I understand that AUG is the "start codon", and, because of this, most proteins begin with methionine as their first amino acid.

However, this ORF problem on Rosalind.info states that "AUGCUGAC... can be translated as ...AUGCUG..., ...UGCUGA..., and ...GCUGAC". That is, something (the Ribosome? The GTP cap mentioned here? Something else?) must cause the translation to be shifted by one or two nucleotides in the sequence.

My first question is : What mechanism(s) cause(s) this shift in translation to another Open Reading Frame (ORF)?

Specifically, I want to know how the start codon, AUG, can have one ("A") or two ("AU") of its bases ignored in the Ribosome during translation.

My second question is : How often does this happen? That is, what is the percentage of (known) proteins that start with methionine vs. the percentage that start with something else due to this "ignoring" of the bases of the start codon?

I am interested in the answers for both prokaryotes and eukaryotes.

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    $\begingroup$ This is standard material you will find in any modern textbook of biochemistry or molecular biology. Aspects of it have also been discussed here, but I advise you to start with NCBI Bookshelf — a textbook generally provides a better explained and illustrated account of an elementary topic. Here are links in Berg et al. to accounts of prokaryotic and eukaryotic initiation of translation. $\endgroup$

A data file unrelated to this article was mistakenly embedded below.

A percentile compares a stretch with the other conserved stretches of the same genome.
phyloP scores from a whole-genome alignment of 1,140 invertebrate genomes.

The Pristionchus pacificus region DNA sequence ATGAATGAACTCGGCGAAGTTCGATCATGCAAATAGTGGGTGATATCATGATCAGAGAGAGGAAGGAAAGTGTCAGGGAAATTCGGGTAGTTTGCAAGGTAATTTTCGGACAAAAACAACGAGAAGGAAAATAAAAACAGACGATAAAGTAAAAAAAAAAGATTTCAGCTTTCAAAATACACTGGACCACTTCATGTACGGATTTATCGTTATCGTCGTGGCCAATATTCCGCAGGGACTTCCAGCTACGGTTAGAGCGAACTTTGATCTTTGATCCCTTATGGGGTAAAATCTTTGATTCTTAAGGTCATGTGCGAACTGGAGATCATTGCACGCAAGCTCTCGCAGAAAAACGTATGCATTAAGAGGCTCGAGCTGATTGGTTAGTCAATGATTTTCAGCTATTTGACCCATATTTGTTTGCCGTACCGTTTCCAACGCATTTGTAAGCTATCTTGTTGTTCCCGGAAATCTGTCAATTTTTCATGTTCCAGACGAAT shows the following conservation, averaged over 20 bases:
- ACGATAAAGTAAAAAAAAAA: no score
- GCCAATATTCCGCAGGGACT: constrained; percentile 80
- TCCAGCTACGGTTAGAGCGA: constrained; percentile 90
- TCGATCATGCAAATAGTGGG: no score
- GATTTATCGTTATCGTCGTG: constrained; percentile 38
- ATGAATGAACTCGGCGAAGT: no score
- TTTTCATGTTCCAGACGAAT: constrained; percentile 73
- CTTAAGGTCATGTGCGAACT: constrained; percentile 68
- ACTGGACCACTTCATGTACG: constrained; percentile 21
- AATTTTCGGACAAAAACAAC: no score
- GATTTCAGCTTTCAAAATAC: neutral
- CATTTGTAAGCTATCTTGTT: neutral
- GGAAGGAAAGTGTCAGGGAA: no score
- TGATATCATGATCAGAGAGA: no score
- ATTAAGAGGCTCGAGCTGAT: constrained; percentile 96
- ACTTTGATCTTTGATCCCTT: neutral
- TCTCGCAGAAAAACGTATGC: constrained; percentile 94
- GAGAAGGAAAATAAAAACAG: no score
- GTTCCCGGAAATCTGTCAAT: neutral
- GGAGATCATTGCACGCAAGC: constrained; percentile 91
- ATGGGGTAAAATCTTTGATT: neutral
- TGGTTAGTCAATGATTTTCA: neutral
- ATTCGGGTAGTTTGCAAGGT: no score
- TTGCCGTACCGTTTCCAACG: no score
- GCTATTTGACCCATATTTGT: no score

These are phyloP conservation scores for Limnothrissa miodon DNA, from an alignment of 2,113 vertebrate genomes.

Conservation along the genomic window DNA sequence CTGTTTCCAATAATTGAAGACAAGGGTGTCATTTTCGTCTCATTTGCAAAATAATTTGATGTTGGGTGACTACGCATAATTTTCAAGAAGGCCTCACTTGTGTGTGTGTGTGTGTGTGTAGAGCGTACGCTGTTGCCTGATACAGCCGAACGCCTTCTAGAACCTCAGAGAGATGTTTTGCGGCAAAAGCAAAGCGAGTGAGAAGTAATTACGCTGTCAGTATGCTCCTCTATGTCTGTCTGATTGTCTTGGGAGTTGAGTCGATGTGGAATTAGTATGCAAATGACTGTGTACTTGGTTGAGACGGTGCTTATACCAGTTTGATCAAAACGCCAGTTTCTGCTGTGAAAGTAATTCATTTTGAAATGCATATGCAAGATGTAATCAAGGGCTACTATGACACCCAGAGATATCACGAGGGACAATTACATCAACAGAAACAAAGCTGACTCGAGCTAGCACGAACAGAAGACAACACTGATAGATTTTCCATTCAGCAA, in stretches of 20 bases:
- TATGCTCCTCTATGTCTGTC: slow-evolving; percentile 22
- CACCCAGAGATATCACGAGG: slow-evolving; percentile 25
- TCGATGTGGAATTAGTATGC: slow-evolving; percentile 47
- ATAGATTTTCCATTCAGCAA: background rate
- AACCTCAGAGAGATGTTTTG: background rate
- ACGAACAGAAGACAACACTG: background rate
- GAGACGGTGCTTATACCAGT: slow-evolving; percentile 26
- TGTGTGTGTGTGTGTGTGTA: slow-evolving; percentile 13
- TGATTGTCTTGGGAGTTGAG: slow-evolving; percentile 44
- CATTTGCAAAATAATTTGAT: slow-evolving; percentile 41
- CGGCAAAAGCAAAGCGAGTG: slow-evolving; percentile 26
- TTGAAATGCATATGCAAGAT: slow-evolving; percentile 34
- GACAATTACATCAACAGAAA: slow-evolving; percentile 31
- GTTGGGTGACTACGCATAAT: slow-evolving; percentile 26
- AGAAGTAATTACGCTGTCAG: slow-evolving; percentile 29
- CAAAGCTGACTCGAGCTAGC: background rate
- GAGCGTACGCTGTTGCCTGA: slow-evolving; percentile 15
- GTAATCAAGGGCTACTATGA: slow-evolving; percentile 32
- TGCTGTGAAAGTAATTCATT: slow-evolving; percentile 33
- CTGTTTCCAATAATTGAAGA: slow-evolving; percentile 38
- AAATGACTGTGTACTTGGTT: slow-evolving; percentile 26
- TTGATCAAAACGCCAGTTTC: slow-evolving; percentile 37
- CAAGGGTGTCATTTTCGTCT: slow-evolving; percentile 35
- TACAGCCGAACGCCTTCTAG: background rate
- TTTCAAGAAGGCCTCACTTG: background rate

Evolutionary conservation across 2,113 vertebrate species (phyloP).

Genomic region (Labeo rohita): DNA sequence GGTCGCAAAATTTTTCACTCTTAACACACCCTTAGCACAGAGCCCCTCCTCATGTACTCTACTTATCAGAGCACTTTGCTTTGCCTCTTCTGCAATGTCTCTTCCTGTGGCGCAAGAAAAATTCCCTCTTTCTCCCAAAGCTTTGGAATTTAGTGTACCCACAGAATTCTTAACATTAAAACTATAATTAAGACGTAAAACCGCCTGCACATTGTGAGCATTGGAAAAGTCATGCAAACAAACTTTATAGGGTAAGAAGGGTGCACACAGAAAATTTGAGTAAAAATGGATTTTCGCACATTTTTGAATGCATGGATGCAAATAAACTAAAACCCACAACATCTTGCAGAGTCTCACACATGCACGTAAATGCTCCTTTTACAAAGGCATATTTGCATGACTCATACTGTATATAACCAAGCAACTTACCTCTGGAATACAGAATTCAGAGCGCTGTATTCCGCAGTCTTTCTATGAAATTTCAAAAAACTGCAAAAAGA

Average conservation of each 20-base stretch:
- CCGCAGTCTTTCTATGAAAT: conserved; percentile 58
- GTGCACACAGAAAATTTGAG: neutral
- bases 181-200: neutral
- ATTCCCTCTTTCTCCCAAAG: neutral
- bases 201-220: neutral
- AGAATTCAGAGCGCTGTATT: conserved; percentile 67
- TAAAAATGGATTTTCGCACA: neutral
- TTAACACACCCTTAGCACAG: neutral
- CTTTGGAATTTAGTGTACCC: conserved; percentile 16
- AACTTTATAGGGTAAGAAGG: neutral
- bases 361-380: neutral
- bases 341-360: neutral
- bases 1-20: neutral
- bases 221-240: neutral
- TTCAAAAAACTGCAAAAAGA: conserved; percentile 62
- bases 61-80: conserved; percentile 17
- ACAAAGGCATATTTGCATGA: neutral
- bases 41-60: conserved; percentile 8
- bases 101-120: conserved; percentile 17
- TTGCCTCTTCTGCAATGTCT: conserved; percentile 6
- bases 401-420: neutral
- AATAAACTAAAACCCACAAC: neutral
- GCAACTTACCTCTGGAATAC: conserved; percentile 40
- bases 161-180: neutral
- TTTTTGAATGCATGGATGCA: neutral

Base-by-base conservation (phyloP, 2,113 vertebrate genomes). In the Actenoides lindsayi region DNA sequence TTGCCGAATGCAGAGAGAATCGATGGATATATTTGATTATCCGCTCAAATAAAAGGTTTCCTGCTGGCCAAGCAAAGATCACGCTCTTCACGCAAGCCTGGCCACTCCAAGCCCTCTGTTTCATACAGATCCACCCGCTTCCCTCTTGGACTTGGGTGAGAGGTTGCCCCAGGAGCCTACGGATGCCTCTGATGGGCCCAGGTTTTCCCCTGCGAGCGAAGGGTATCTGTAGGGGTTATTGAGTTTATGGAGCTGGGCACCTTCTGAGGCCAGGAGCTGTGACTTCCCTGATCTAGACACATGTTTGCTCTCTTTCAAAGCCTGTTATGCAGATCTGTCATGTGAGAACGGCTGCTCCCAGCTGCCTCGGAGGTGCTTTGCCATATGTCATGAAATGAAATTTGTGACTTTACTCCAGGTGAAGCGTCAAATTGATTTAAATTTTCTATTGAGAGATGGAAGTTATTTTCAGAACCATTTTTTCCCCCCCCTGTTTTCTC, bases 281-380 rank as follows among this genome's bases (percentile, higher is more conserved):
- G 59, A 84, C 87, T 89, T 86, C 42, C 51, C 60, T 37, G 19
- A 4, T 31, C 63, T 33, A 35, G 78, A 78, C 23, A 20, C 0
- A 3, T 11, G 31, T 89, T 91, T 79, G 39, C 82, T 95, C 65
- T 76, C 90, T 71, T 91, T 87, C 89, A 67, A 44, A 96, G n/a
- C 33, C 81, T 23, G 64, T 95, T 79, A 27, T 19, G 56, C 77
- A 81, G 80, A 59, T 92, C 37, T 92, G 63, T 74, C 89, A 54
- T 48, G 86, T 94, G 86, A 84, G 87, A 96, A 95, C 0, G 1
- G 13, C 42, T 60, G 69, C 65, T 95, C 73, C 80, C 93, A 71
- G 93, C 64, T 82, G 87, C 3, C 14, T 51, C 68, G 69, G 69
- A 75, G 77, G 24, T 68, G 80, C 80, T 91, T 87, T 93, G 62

– David
    Jun 16, 2020 at 17:07
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    $\begingroup$ I now suspect that you are being mislead by the use of the word "can". In problems of this type "can be translated" refers to the pure informatics conceptual possibility, without any reference to biological reality, except, in this case, that of the genetic code. It is a question of considering the six possible reading frames of any stretch of DNA, and deciding which have the theoretical potential to encode a protein — see my answer to this question. The biology depends on transcription as well as the translation mechanism referenced above. $\endgroup$
    – David
    Jun 17, 2020 at 10:10
  • $\begingroup$ David the part that confuses me is how the start codon, AUG, can have one or two of its bases ignored (skipped over). I would expect "AUG" to always get translated. I don't understand how the "A" or "AU" can be skipped, as the start codon has a specific function in the Ribosome. $\endgroup$ Jun 17, 2020 at 14:14
  • $\begingroup$ @GregThatcher I do not understand what you mean by "A or AU can be skipped". 1) Do you mean at translation initiation? E.g which start codon to choose if "AUGAUG"? 2) Or do you ask what happens when the ribosome encounters a "AUG" in a different frame, e.g. "TAU"G? I feel like Joshua Morris great answer below should answer the second option. $\endgroup$
    – dtadres
    Jun 17, 2020 at 15:35
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    $\begingroup$ @GregThatcher I hope I now understand your confusion. DNA is long. X = "AUGCUGAC" will always have other sequences around it. If there is another 'AUG' before the X sequence it can be read as either "'...'AUG'CUG'...,...'UGC'UGA'... or ...'GCU'GAC'" depending on the reading frame as explained in Joshua's answer. IF translation initiation happens at the 'AUG' of the X, there is only one possibility: AUG, nothing will be truncated. $\endgroup$